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Removal of toppled crane in Halifax to begin Sunday

A toppled building crane is draped over a new construction project in Halifax on Sunday, Sept. 8, 2019.
A toppled building crane is draped over a new construction project in Halifax on Sunday, Sept. 8, 2019. THE CANADIAN PRESS/Andrew Vaughan

The Nova Scotia government announced Saturday that the removal of the crane that collapsed during hurricane Dorian will begin once final inspections are completed.

The crane collapsed on Sept. 7 on a building on South Park Street in Halifax.

READ MORE: N.S. government hires 2 companies to help remove collapsed construction crane

The Department of Transportation and Infrastructure Renewal stated in a media release that the final inspection begins Saturday, with the removal process of the crane to begin on Sunday.

According to the government, the process will begin with strapping down and stabilizing the fallen crane to ensure it does not move during removal operations. Anchoring the crane will begin Sunday. Once the crane is safely secured, work can begin on dismantling the tower.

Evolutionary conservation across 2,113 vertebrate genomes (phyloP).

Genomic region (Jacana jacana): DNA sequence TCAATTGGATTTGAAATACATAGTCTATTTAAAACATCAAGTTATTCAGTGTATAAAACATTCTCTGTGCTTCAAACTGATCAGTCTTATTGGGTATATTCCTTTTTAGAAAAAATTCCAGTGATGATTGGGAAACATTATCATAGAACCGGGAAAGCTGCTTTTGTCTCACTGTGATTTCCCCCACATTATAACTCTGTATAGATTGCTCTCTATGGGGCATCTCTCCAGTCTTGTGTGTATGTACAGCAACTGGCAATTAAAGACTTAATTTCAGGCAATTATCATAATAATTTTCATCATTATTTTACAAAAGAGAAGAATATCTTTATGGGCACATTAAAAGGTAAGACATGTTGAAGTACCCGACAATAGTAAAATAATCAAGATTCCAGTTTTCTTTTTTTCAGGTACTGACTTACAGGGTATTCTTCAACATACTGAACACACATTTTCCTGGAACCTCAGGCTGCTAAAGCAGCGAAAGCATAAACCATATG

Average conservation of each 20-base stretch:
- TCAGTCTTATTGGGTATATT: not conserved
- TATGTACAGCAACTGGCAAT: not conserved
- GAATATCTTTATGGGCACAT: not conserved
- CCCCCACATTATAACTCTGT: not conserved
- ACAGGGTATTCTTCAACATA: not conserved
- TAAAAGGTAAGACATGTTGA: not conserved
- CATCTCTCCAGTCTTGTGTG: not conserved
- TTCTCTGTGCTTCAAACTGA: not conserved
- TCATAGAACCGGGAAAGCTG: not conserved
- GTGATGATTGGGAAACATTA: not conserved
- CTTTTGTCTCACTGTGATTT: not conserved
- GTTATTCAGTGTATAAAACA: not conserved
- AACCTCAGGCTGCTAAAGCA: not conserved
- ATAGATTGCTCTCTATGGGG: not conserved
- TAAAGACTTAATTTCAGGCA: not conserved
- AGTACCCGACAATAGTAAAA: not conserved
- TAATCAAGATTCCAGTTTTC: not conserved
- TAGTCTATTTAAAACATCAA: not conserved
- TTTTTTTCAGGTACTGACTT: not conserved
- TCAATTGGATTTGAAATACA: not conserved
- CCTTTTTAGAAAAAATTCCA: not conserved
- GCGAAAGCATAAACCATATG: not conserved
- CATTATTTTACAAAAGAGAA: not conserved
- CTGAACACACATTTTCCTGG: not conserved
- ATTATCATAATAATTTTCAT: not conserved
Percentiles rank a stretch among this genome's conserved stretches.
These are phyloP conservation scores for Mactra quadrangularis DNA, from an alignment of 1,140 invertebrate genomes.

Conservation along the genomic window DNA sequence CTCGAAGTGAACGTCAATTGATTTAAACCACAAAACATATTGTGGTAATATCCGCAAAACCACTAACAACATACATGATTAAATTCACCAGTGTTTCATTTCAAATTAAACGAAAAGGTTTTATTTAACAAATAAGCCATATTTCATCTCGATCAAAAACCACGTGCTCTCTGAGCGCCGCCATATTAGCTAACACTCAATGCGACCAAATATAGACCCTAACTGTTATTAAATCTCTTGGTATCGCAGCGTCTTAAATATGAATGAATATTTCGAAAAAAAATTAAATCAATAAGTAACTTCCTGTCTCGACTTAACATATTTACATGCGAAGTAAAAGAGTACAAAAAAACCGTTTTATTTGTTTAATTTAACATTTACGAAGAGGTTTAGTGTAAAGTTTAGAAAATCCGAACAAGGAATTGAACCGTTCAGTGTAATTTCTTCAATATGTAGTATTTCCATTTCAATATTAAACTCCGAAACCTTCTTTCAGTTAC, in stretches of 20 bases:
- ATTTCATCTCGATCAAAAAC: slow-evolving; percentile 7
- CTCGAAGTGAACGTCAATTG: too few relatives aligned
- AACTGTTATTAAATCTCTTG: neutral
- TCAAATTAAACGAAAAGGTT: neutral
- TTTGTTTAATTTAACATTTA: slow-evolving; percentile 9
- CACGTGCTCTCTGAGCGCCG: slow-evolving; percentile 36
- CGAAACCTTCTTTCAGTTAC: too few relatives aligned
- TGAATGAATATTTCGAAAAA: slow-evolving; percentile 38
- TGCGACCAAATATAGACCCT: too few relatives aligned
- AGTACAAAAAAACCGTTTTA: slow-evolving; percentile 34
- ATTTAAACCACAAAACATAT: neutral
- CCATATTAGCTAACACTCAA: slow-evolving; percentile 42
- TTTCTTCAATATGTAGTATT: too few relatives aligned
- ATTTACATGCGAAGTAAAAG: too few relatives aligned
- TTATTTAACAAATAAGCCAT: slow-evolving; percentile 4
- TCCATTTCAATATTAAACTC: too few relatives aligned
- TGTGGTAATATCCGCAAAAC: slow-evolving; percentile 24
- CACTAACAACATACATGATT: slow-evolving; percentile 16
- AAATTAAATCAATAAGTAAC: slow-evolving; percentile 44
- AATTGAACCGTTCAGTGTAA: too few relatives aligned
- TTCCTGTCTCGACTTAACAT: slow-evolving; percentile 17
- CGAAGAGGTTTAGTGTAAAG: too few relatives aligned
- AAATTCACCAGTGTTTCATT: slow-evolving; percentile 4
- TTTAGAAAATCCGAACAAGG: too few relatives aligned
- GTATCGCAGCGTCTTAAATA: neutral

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With the complexity of the project, estimated timelines and approach will likely be revised as work begins, the government said.

On Sept. 18, the government declared a localized state of emergency at the site where the crane rests.

The localized emergency area is defined as the city block within the boundaries of South Park Street, bordered by Brenton Street, Brenton Place and Spring Garden Road.

The area will remain in a state of emergency for 14 days unless government ends or extends it.